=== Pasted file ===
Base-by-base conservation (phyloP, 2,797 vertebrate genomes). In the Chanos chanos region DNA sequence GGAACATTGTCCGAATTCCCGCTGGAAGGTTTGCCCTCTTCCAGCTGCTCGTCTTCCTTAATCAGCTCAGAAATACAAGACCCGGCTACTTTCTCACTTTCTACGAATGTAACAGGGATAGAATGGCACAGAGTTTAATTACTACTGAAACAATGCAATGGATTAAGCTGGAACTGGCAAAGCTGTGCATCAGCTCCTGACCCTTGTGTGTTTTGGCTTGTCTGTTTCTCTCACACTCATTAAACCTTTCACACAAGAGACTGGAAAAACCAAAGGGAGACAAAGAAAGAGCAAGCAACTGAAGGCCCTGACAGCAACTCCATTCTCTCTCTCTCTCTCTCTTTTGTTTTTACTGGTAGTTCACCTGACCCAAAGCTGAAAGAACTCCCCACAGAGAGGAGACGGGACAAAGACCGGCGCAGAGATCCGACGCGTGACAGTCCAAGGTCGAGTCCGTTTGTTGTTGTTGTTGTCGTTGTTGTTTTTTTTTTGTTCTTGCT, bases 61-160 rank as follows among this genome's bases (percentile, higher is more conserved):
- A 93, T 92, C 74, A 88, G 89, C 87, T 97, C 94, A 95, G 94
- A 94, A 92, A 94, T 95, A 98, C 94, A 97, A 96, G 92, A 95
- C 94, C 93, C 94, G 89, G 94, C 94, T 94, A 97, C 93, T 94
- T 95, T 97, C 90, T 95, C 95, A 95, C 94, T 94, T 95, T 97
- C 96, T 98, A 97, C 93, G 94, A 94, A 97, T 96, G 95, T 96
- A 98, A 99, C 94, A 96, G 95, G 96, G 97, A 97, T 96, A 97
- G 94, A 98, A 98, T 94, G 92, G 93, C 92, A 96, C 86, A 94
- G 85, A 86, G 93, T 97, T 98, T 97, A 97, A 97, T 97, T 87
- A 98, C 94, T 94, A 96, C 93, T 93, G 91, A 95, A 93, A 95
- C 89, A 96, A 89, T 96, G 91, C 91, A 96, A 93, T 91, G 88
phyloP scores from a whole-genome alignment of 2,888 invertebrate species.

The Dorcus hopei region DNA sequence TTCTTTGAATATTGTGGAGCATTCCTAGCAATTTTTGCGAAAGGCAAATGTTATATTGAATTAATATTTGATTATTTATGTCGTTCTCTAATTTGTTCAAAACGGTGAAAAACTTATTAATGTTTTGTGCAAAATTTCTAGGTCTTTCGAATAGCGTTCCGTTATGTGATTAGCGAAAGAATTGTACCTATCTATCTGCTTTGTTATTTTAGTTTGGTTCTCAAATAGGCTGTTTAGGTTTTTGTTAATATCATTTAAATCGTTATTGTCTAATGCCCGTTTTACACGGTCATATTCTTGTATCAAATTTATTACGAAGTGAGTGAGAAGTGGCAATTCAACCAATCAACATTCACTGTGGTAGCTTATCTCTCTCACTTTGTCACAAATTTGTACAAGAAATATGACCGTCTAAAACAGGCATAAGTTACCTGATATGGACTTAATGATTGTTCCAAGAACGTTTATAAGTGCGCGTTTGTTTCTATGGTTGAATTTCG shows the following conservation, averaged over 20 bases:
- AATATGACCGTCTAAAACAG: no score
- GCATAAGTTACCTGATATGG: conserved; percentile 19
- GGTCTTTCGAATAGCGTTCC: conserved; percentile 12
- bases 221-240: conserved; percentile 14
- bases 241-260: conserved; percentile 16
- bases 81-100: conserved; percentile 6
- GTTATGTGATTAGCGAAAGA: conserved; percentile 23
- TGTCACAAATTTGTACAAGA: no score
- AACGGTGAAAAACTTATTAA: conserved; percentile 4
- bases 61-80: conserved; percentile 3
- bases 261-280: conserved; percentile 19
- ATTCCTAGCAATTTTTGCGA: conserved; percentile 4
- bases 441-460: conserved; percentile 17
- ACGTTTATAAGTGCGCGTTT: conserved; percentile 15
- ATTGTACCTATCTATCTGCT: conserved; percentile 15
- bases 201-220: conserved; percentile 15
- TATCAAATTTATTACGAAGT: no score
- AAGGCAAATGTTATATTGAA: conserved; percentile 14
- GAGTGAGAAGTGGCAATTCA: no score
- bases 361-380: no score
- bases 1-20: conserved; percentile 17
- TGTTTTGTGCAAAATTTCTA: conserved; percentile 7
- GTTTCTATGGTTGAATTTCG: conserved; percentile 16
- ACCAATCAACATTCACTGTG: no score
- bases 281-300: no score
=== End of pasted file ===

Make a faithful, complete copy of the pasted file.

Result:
Base-by-base conservation (phyloP, 2,797 vertebrate genomes). In the Chanos chanos region DNA sequence GGAACATTGTCCGAATTCCCGCTGGAAGGTTTGCCCTCTTCCAGCTGCTCGTCTTCCTTAATCAGCTCAGAAATACAAGACCCGGCTACTTTCTCACTTTCTACGAATGTAACAGGGATAGAATGGCACAGAGTTTAATTACTACTGAAACAATGCAATGGATTAAGCTGGAACTGGCAAAGCTGTGCATCAGCTCCTGACCCTTGTGTGTTTTGGCTTGTCTGTTTCTCTCACACTCATTAAACCTTTCACACAAGAGACTGGAAAAACCAAAGGGAGACAAAGAAAGAGCAAGCAACTGAAGGCCCTGACAGCAACTCCATTCTCTCTCTCTCTCTCTCTTTTGTTTTTACTGGTAGTTCACCTGACCCAAAGCTGAAAGAACTCCCCACAGAGAGGAGACGGGACAAAGACCGGCGCAGAGATCCGACGCGTGACAGTCCAAGGTCGAGTCCGTTTGTTGTTGTTGTTGTCGTTGTTGTTTTTTTTTTGTTCTTGCT, bases 61-160 rank as follows among this genome's bases (percentile, higher is more conserved):
- A 93, T 92, C 74, A 88, G 89, C 87, T 97, C 94, A 95, G 94
- A 94, A 92, A 94, T 95, A 98, C 94, A 97, A 96, G 92, A 95
- C 94, C 93, C 94, G 89, G 94, C 94, T 94, A 97, C 93, T 94
- T 95, T 97, C 90, T 95, C 95, A 95, C 94, T 94, T 95, T 97
- C 96, T 98, A 97, C 93, G 94, A 94, A 97, T 96, G 95, T 96
- A 98, A 99, C 94, A 96, G 95, G 96, G 97, A 97, T 96, A 97
- G 94, A 98, A 98, T 94, G 92, G 93, C 92, A 96, C 86, A 94
- G 85, A 86, G 93, T 97, T 98, T 97, A 97, A 97, T 97, T 87
- A 98, C 94, T 94, A 96, C 93, T 93, G 91, A 95, A 93, A 95
- C 89, A 96, A 89, T 96, G 91, C 91, A 96, A 93, T 91, G 88
phyloP scores from a whole-genome alignment of 2,888 invertebrate species.

The Dorcus hopei region DNA sequence TTCTTTGAATATTGTGGAGCATTCCTAGCAATTTTTGCGAAAGGCAAATGTTATATTGAATTAATATTTGATTATTTATGTCGTTCTCTAATTTGTTCAAAACGGTGAAAAACTTATTAATGTTTTGTGCAAAATTTCTAGGTCTTTCGAATAGCGTTCCGTTATGTGATTAGCGAAAGAATTGTACCTATCTATCTGCTTTGTTATTTTAGTTTGGTTCTCAAATAGGCTGTTTAGGTTTTTGTTAATATCATTTAAATCGTTATTGTCTAATGCCCGTTTTACACGGTCATATTCTTGTATCAAATTTATTACGAAGTGAGTGAGAAGTGGCAATTCAACCAATCAACATTCACTGTGGTAGCTTATCTCTCTCACTTTGTCACAAATTTGTACAAGAAATATGACCGTCTAAAACAGGCATAAGTTACCTGATATGGACTTAATGATTGTTCCAAGAACGTTTATAAGTGCGCGTTTGTTTCTATGGTTGAATTTCG shows the following conservation, averaged over 20 bases:
- AATATGACCGTCTAAAACAG: no score
- GCATAAGTTACCTGATATGG: conserved; percentile 19
- GGTCTTTCGAATAGCGTTCC: conserved; percentile 12
- bases 221-240: conserved; percentile 14
- bases 241-260: conserved; percentile 16
- bases 81-100: conserved; percentile 6
- GTTATGTGATTAGCGAAAGA: conserved; percentile 23
- TGTCACAAATTTGTACAAGA: no score
- AACGGTGAAAAACTTATTAA: conserved; percentile 4
- bases 61-80: conserved; percentile 3
- bases 261-280: conserved; percentile 19
- ATTCCTAGCAATTTTTGCGA: conserved; percentile 4
- bases 441-460: conserved; percentile 17
- ACGTTTATAAGTGCGCGTTT: conserved; percentile 15
- ATTGTACCTATCTATCTGCT: conserved; percentile 15
- bases 201-220: conserved; percentile 15
- TATCAAATTTATTACGAAGT: no score
- AAGGCAAATGTTATATTGAA: conserved; percentile 14
- GAGTGAGAAGTGGCAATTCA: no score
- bases 361-380: no score
- bases 1-20: conserved; percentile 17
- TGTTTTGTGCAAAATTTCTA: conserved; percentile 7
- GTTTCTATGGTTGAATTTCG: conserved; percentile 16
- ACCAATCAACATTCACTGTG: no score
- bases 281-300: no score